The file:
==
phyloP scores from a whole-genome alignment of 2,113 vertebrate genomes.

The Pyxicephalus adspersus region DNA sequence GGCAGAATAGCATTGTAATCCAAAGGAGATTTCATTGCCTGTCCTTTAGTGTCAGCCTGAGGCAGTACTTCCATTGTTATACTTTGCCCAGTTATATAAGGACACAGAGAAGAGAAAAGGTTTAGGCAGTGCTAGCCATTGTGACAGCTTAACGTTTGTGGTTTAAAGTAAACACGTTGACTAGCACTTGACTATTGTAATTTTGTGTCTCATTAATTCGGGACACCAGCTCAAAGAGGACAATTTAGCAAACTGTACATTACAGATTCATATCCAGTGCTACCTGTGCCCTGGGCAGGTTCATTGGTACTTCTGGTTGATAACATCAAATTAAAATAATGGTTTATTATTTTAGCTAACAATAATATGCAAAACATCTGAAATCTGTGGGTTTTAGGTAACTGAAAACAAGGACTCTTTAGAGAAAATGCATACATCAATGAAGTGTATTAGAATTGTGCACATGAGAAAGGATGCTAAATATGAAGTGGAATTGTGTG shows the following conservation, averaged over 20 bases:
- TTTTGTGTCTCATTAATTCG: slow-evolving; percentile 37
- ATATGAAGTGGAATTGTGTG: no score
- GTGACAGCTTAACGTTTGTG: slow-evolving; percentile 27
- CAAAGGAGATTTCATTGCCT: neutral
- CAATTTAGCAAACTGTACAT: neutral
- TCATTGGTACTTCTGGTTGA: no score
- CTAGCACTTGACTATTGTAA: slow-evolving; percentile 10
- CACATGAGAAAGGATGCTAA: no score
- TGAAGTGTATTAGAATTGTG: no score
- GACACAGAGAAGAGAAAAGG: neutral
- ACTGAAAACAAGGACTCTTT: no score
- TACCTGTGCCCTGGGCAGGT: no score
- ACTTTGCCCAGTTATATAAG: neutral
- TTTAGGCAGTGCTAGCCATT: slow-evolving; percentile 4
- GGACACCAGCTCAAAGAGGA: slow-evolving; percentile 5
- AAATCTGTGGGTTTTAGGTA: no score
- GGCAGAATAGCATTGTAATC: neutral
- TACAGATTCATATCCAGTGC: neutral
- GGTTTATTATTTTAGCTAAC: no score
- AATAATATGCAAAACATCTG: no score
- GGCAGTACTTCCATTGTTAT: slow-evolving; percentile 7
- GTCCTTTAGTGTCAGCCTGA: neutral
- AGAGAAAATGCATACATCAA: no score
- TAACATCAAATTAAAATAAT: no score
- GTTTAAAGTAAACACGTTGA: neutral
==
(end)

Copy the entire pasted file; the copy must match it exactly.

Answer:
phyloP scores from a whole-genome alignment of 2,113 vertebrate genomes.

The Pyxicephalus adspersus region DNA sequence GGCAGAATAGCATTGTAATCCAAAGGAGATTTCATTGCCTGTCCTTTAGTGTCAGCCTGAGGCAGTACTTCCATTGTTATACTTTGCCCAGTTATATAAGGACACAGAGAAGAGAAAAGGTTTAGGCAGTGCTAGCCATTGTGACAGCTTAACGTTTGTGGTTTAAAGTAAACACGTTGACTAGCACTTGACTATTGTAATTTTGTGTCTCATTAATTCGGGACACCAGCTCAAAGAGGACAATTTAGCAAACTGTACATTACAGATTCATATCCAGTGCTACCTGTGCCCTGGGCAGGTTCATTGGTACTTCTGGTTGATAACATCAAATTAAAATAATGGTTTATTATTTTAGCTAACAATAATATGCAAAACATCTGAAATCTGTGGGTTTTAGGTAACTGAAAACAAGGACTCTTTAGAGAAAATGCATACATCAATGAAGTGTATTAGAATTGTGCACATGAGAAAGGATGCTAAATATGAAGTGGAATTGTGTG shows the following conservation, averaged over 20 bases:
- TTTTGTGTCTCATTAATTCG: slow-evolving; percentile 37
- ATATGAAGTGGAATTGTGTG: no score
- GTGACAGCTTAACGTTTGTG: slow-evolving; percentile 27
- CAAAGGAGATTTCATTGCCT: neutral
- CAATTTAGCAAACTGTACAT: neutral
- TCATTGGTACTTCTGGTTGA: no score
- CTAGCACTTGACTATTGTAA: slow-evolving; percentile 10
- CACATGAGAAAGGATGCTAA: no score
- TGAAGTGTATTAGAATTGTG: no score
- GACACAGAGAAGAGAAAAGG: neutral
- ACTGAAAACAAGGACTCTTT: no score
- TACCTGTGCCCTGGGCAGGT: no score
- ACTTTGCCCAGTTATATAAG: neutral
- TTTAGGCAGTGCTAGCCATT: slow-evolving; percentile 4
- GGACACCAGCTCAAAGAGGA: slow-evolving; percentile 5
- AAATCTGTGGGTTTTAGGTA: no score
- GGCAGAATAGCATTGTAATC: neutral
- TACAGATTCATATCCAGTGC: neutral
- GGTTTATTATTTTAGCTAAC: no score
- AATAATATGCAAAACATCTG: no score
- GGCAGTACTTCCATTGTTAT: slow-evolving; percentile 7
- GTCCTTTAGTGTCAGCCTGA: neutral
- AGAGAAAATGCATACATCAA: no score
- TAACATCAAATTAAAATAAT: no score
- GTTTAAAGTAAACACGTTGA: neutral